IMPACT Liner Notes
The main purpose behind the RG Royal Sound Orchestra, the vision of producer Recaredo Gutierrez, is to bring back good music. "In addition to Latin music, I love big bands," he says, "including that of Ray Conniff, Benny Goodman, Glenn Miller, Count Basie, Damaso Perez Prado, and Tommy and Jimmy Dorsey. I believe in a pure sound with no electronics. My goal is to have a new orchestra play classic music for today's audience."
Gutierrez was the founder of the Tropicana All Stars Big Band which recorded a Grammy-nominated album in 2003 and was modeled after the legendary Benny More's "Banda Gigante." In putting together the RG Royal Sound Orchestra, he sought not only to bring back the sound of 1950s Cuban orchestras but to include more recent American standards (mostly from the 1960s and '70s) and the influence of flamenco from Spain.
Featured throughout this wonderful set is trumpeter Adalberto Lara who plays the beautiful melodies with lots of feeling. A veteran of such groups as Irakere, La Tipica Moderna, Orquesta de Musica Moderna, Cubanismo, and Tropicana All Stars, and one who has recorded with Emiliano Salvador, Generoso Jimenez, Paquito D'Rivera and Ruben Gonzalez among others, Lara has a classic Cuban wide vibrato which is perfect for embracing the themes of these songs.
Also heard in a featured role is tenor-saxophonist Ed Calle. He first became known in the jazz world for his work with trumpeter Arturo Sandoval, displaying the ability to challenge Sandoval in stirring upper register tradeoffs. Calle's solo albums have ranged from Afro-Cuban jazz to smooth, moody sets to r&b romps. His playing is always full of passion.
The 20-piece RG Royal Sound Orchestra, which is comprised of 13 horns and a seven-piece rhythm section that includes two guitarists and two percussionists, is an exciting new band on the music scene. On their well-titled Impact, they perform three arrangements apiece from musical director Mike Lewis and Hilario Duran plus two from Tony Taño, Jorge Arronte and Raul "Lulo" Perez. Duran, Arronte and Perez split the piano duties throughout the album. "People familiar with the original versions of 'I Left My Heart In San Francisco' and 'As Time Goes By' probably couldn't imagine these versions," says Gutierrez, "and that is true of all of these songs. 'O Sole Mio' certainly does not sound like it is a hundred years old.. Our arrangers came up with some very fresh ideas, bringing out the beauty of these timeless songs."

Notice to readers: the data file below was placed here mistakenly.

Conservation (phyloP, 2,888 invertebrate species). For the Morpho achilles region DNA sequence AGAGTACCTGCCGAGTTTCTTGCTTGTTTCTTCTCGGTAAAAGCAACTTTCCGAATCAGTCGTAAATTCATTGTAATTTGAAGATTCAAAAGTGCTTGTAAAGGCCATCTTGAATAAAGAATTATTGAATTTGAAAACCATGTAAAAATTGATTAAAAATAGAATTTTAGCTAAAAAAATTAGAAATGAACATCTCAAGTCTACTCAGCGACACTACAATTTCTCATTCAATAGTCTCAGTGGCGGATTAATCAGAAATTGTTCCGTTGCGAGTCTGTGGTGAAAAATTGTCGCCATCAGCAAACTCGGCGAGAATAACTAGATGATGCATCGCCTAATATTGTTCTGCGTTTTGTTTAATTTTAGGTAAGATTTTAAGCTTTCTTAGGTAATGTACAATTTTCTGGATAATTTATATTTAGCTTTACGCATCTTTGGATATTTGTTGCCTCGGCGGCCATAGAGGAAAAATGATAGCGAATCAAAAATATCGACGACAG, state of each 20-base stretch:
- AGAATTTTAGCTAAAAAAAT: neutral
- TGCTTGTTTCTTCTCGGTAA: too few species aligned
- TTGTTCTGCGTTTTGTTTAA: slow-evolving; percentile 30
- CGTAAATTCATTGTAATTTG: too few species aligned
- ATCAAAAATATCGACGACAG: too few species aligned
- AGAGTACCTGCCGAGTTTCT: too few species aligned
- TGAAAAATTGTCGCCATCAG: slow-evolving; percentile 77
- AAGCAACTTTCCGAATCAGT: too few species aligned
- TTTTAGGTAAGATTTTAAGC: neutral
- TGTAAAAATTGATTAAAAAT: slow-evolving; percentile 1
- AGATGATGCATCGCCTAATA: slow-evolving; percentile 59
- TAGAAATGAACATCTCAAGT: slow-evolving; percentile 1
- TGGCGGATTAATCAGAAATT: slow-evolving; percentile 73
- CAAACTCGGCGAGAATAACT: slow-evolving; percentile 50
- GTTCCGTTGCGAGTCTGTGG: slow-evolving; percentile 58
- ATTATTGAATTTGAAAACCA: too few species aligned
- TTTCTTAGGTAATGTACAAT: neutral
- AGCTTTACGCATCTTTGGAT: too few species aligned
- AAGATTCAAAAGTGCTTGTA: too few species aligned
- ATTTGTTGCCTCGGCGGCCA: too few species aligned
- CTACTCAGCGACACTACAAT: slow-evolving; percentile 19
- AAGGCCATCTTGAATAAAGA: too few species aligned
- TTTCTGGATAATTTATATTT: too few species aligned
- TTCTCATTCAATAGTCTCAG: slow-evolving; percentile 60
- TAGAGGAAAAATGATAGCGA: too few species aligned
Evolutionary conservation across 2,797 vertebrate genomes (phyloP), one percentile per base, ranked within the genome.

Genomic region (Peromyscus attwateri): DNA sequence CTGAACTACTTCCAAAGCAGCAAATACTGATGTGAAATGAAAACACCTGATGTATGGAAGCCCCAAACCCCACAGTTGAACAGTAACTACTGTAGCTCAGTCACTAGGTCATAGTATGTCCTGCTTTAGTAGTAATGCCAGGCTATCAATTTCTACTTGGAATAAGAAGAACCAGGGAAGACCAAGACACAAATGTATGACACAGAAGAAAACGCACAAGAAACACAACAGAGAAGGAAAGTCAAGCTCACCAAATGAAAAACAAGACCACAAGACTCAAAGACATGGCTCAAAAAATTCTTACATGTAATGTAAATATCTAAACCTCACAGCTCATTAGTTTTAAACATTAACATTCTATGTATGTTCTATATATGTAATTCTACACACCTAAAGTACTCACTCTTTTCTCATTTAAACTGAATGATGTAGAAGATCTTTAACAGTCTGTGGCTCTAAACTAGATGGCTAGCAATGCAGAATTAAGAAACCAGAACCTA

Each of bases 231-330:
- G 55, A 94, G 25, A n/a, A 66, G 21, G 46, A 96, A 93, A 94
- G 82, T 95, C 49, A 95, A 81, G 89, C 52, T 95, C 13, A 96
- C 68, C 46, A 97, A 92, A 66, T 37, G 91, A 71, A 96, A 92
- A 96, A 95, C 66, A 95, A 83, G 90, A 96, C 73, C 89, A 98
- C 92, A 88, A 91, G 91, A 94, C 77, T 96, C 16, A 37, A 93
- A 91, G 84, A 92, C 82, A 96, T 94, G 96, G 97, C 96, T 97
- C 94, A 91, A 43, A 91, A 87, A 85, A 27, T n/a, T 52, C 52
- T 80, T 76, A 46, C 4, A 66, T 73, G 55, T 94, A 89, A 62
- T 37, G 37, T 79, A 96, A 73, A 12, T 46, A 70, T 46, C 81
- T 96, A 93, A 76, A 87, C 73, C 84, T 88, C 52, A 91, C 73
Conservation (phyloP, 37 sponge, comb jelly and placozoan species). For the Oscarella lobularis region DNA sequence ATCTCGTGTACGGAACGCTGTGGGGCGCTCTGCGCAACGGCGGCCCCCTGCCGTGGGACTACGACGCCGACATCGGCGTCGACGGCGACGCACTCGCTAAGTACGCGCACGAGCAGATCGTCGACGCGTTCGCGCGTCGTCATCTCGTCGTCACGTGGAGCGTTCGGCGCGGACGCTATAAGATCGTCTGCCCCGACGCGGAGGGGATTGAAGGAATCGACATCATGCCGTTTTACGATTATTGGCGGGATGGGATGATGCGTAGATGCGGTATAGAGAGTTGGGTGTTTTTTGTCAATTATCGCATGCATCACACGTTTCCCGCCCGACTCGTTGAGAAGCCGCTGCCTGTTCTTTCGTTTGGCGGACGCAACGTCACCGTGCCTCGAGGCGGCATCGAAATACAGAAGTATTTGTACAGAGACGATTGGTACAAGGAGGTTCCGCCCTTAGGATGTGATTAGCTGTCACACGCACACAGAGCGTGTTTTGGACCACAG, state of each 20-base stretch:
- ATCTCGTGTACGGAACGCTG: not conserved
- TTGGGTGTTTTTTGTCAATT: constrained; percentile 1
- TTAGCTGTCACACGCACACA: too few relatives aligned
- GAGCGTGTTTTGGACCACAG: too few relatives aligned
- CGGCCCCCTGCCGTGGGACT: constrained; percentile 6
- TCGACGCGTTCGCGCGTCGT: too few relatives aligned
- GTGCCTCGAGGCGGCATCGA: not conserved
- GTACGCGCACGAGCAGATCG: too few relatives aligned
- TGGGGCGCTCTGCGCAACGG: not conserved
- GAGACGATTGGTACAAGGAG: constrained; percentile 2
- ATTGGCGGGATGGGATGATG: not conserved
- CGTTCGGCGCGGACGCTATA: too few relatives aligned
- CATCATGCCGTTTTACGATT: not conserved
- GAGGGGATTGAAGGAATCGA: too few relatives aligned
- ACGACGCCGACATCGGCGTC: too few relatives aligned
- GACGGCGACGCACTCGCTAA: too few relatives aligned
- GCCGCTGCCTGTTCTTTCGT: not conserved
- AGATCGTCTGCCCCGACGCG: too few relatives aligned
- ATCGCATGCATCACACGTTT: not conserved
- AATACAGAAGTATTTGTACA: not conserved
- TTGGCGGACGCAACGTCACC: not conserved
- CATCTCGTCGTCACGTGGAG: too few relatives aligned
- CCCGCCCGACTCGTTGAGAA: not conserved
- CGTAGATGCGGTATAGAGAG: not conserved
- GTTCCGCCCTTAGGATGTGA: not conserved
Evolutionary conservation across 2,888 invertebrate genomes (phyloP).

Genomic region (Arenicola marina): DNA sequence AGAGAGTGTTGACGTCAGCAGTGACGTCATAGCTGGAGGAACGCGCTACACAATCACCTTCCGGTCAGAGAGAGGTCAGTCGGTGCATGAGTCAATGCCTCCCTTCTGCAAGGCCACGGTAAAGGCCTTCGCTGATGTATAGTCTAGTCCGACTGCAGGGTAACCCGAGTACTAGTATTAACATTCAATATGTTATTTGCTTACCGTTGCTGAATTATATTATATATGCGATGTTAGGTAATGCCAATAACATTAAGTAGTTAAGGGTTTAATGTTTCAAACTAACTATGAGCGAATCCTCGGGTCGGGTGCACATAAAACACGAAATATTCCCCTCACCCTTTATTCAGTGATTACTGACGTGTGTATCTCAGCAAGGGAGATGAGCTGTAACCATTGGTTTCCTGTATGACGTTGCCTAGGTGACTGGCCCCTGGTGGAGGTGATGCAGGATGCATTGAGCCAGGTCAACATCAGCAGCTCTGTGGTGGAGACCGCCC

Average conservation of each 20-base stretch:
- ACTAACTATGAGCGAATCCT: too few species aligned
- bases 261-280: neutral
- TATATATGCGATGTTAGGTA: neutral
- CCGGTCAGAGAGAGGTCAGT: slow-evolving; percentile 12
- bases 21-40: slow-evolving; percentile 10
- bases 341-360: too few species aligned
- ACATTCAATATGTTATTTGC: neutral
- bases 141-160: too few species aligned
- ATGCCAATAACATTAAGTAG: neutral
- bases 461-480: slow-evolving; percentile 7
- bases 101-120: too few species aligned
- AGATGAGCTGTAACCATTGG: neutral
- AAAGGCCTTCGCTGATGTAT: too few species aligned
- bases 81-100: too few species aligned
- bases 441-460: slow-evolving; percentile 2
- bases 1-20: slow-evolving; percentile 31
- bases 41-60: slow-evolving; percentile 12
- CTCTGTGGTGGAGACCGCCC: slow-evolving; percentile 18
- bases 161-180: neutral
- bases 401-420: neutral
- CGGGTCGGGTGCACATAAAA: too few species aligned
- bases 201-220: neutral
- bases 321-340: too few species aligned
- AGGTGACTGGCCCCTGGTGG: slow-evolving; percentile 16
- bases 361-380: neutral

Adalberto Lara's dramatic trumpet is a major asset to the band, as can be heard on the opening "Hotel California." The impressive trumpet introductions to "My Way" and "Can't Help Falling In Love" are taken by Richard Gutierrez (Recaredo's son) who was 15 at the time and is a student of Lara's. The large rhythm section adds a great deal of rhythmic excitement to these pieces and a particularly spirited "Volare." "As Time Goes By," which was originally a flop when it debuted in the early 1930s, a decade before it was immortalized in Casablanca, has been recorded many times through the years. This version with Lara in the lead is quite unique.
All of the songs on Impact are quite danceable. The disco hit "That's The Way" is highlighted by some explosive Calle and the stirring rhythm section. "I Left My Heart In San Francisco," with its dense rhythms and infectious horn riffs, owes little to Tony Bennett other than the warm melody. Guitarist Lindsey Blair is a particularly important part of both of these performances.
"Strangers In The Night" and "Yesterday" are two songs that have been standards since the 1960s recordings of Frank Sinatra and the Beatles. The RG Royal Sound Orchestra manages to make both tunes sound as if they were written for this band. "New York, New York" and "Can't Help Falling In Love With You" are Latinized and sound like salsa standards. "O Sole Mio," written in 1898 and a major hit for the legendary opera singer Enrico Caruso, is brought into the 21st century in this transformation. This project ends all-too-soon with a very spirited and infectious version of "Macarena,"
There are plans for the RG Royal Sound Orchestra to perform concerts in Miami and at jazz festivals. Those promise to be exciting events for, as one can hear throughout Impact, the orchestra creates exciting music that is both very danceable and well worth listening to closely. As Recaredo Gutierrez says, "It is time for quality music to come back."
Author of ten books including Afro-Cuban Jazz, The Jazz Singers, Jazz On Film, Trumpet Kings and Jazz On Record 1917-76